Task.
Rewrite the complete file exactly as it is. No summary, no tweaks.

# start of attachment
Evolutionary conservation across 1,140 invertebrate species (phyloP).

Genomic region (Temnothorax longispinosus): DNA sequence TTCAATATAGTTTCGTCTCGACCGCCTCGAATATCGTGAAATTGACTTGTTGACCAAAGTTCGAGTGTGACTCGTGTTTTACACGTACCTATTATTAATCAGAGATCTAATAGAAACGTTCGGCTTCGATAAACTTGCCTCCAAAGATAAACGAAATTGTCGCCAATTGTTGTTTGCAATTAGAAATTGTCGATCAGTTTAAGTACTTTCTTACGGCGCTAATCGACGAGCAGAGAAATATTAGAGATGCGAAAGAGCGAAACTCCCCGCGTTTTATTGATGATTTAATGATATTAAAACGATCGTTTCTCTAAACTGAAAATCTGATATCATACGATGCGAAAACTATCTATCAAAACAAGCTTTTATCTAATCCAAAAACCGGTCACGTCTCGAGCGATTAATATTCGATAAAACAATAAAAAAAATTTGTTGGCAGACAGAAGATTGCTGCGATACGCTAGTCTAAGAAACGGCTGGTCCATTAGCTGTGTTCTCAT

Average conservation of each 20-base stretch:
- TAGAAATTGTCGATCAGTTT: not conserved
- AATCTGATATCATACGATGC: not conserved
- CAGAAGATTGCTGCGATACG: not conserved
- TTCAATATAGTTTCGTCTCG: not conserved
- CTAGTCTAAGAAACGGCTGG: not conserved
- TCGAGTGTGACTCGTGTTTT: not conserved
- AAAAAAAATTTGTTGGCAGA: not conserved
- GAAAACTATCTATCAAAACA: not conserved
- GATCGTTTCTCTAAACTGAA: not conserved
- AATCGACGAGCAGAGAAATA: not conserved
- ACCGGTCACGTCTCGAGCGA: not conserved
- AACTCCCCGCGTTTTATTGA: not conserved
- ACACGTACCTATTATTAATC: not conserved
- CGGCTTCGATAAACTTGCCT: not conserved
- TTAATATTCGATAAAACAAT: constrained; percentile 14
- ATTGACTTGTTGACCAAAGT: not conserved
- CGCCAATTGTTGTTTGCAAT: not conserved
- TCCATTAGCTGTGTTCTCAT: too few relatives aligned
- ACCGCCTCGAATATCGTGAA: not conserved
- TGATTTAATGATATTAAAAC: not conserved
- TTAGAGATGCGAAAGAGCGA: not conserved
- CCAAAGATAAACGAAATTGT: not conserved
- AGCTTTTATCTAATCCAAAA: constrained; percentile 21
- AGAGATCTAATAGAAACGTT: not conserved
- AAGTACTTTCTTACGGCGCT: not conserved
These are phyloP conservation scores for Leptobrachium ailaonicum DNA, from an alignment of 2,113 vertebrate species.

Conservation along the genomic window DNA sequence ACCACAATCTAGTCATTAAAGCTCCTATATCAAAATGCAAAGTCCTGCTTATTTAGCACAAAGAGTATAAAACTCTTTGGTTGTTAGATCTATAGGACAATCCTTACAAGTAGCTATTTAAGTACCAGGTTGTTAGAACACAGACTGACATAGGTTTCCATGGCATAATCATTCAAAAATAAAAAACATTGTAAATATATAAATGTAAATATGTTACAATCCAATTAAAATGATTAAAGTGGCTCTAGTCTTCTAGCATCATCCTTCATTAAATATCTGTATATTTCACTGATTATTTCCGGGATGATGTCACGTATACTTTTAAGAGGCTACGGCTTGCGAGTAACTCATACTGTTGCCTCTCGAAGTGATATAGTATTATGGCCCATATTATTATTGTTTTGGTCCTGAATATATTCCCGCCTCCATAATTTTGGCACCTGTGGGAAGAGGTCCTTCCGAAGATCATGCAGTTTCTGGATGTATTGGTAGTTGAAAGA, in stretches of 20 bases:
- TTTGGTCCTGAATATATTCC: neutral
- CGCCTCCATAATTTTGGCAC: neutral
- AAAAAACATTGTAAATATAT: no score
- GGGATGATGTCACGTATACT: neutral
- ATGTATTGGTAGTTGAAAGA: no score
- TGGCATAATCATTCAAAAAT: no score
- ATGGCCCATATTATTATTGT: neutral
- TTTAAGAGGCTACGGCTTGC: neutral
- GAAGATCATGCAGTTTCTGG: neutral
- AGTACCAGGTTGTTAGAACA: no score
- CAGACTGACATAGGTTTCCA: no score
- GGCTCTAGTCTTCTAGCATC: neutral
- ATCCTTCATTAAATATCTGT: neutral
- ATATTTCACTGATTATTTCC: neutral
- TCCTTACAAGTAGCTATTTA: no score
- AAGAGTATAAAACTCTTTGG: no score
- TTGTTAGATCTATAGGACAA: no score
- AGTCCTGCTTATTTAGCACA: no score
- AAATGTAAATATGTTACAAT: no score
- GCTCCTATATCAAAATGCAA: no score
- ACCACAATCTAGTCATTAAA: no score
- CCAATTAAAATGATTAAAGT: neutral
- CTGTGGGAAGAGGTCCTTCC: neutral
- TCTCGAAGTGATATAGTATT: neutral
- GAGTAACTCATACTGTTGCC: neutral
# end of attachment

Evolutionary conservation across 1,140 invertebrate species (phyloP).

Genomic region (Temnothorax longispinosus): DNA sequence TTCAATATAGTTTCGTCTCGACCGCCTCGAATATCGTGAAATTGACTTGTTGACCAAAGTTCGAGTGTGACTCGTGTTTTACACGTACCTATTATTAATCAGAGATCTAATAGAAACGTTCGGCTTCGATAAACTTGCCTCCAAAGATAAACGAAATTGTCGCCAATTGTTGTTTGCAATTAGAAATTGTCGATCAGTTTAAGTACTTTCTTACGGCGCTAATCGACGAGCAGAGAAATATTAGAGATGCGAAAGAGCGAAACTCCCCGCGTTTTATTGATGATTTAATGATATTAAAACGATCGTTTCTCTAAACTGAAAATCTGATATCATACGATGCGAAAACTATCTATCAAAACAAGCTTTTATCTAATCCAAAAACCGGTCACGTCTCGAGCGATTAATATTCGATAAAACAATAAAAAAAATTTGTTGGCAGACAGAAGATTGCTGCGATACGCTAGTCTAAGAAACGGCTGGTCCATTAGCTGTGTTCTCAT

Average conservation of each 20-base stretch:
- TAGAAATTGTCGATCAGTTT: not conserved
- AATCTGATATCATACGATGC: not conserved
- CAGAAGATTGCTGCGATACG: not conserved
- TTCAATATAGTTTCGTCTCG: not conserved
- CTAGTCTAAGAAACGGCTGG: not conserved
- TCGAGTGTGACTCGTGTTTT: not conserved
- AAAAAAAATTTGTTGGCAGA: not conserved
- GAAAACTATCTATCAAAACA: not conserved
- GATCGTTTCTCTAAACTGAA: not conserved
- AATCGACGAGCAGAGAAATA: not conserved
- ACCGGTCACGTCTCGAGCGA: not conserved
- AACTCCCCGCGTTTTATTGA: not conserved
- ACACGTACCTATTATTAATC: not conserved
- CGGCTTCGATAAACTTGCCT: not conserved
- TTAATATTCGATAAAACAAT: constrained; percentile 14
- ATTGACTTGTTGACCAAAGT: not conserved
- CGCCAATTGTTGTTTGCAAT: not conserved
- TCCATTAGCTGTGTTCTCAT: too few relatives aligned
- ACCGCCTCGAATATCGTGAA: not conserved
- TGATTTAATGATATTAAAAC: not conserved
- TTAGAGATGCGAAAGAGCGA: not conserved
- CCAAAGATAAACGAAATTGT: not conserved
- AGCTTTTATCTAATCCAAAA: constrained; percentile 21
- AGAGATCTAATAGAAACGTT: not conserved
- AAGTACTTTCTTACGGCGCT: not conserved
These are phyloP conservation scores for Leptobrachium ailaonicum DNA, from an alignment of 2,113 vertebrate species.

Conservation along the genomic window DNA sequence ACCACAATCTAGTCATTAAAGCTCCTATATCAAAATGCAAAGTCCTGCTTATTTAGCACAAAGAGTATAAAACTCTTTGGTTGTTAGATCTATAGGACAATCCTTACAAGTAGCTATTTAAGTACCAGGTTGTTAGAACACAGACTGACATAGGTTTCCATGGCATAATCATTCAAAAATAAAAAACATTGTAAATATATAAATGTAAATATGTTACAATCCAATTAAAATGATTAAAGTGGCTCTAGTCTTCTAGCATCATCCTTCATTAAATATCTGTATATTTCACTGATTATTTCCGGGATGATGTCACGTATACTTTTAAGAGGCTACGGCTTGCGAGTAACTCATACTGTTGCCTCTCGAAGTGATATAGTATTATGGCCCATATTATTATTGTTTTGGTCCTGAATATATTCCCGCCTCCATAATTTTGGCACCTGTGGGAAGAGGTCCTTCCGAAGATCATGCAGTTTCTGGATGTATTGGTAGTTGAAAGA, in stretches of 20 bases:
- TTTGGTCCTGAATATATTCC: neutral
- CGCCTCCATAATTTTGGCAC: neutral
- AAAAAACATTGTAAATATAT: no score
- GGGATGATGTCACGTATACT: neutral
- ATGTATTGGTAGTTGAAAGA: no score
- TGGCATAATCATTCAAAAAT: no score
- ATGGCCCATATTATTATTGT: neutral
- TTTAAGAGGCTACGGCTTGC: neutral
- GAAGATCATGCAGTTTCTGG: neutral
- AGTACCAGGTTGTTAGAACA: no score
- CAGACTGACATAGGTTTCCA: no score
- GGCTCTAGTCTTCTAGCATC: neutral
- ATCCTTCATTAAATATCTGT: neutral
- ATATTTCACTGATTATTTCC: neutral
- TCCTTACAAGTAGCTATTTA: no score
- AAGAGTATAAAACTCTTTGG: no score
- TTGTTAGATCTATAGGACAA: no score
- AGTCCTGCTTATTTAGCACA: no score
- AAATGTAAATATGTTACAAT: no score
- GCTCCTATATCAAAATGCAA: no score
- ACCACAATCTAGTCATTAAA: no score
- CCAATTAAAATGATTAAAGT: neutral
- CTGTGGGAAGAGGTCCTTCC: neutral
- TCTCGAAGTGATATAGTATT: neutral
- GAGTAACTCATACTGTTGCC: neutral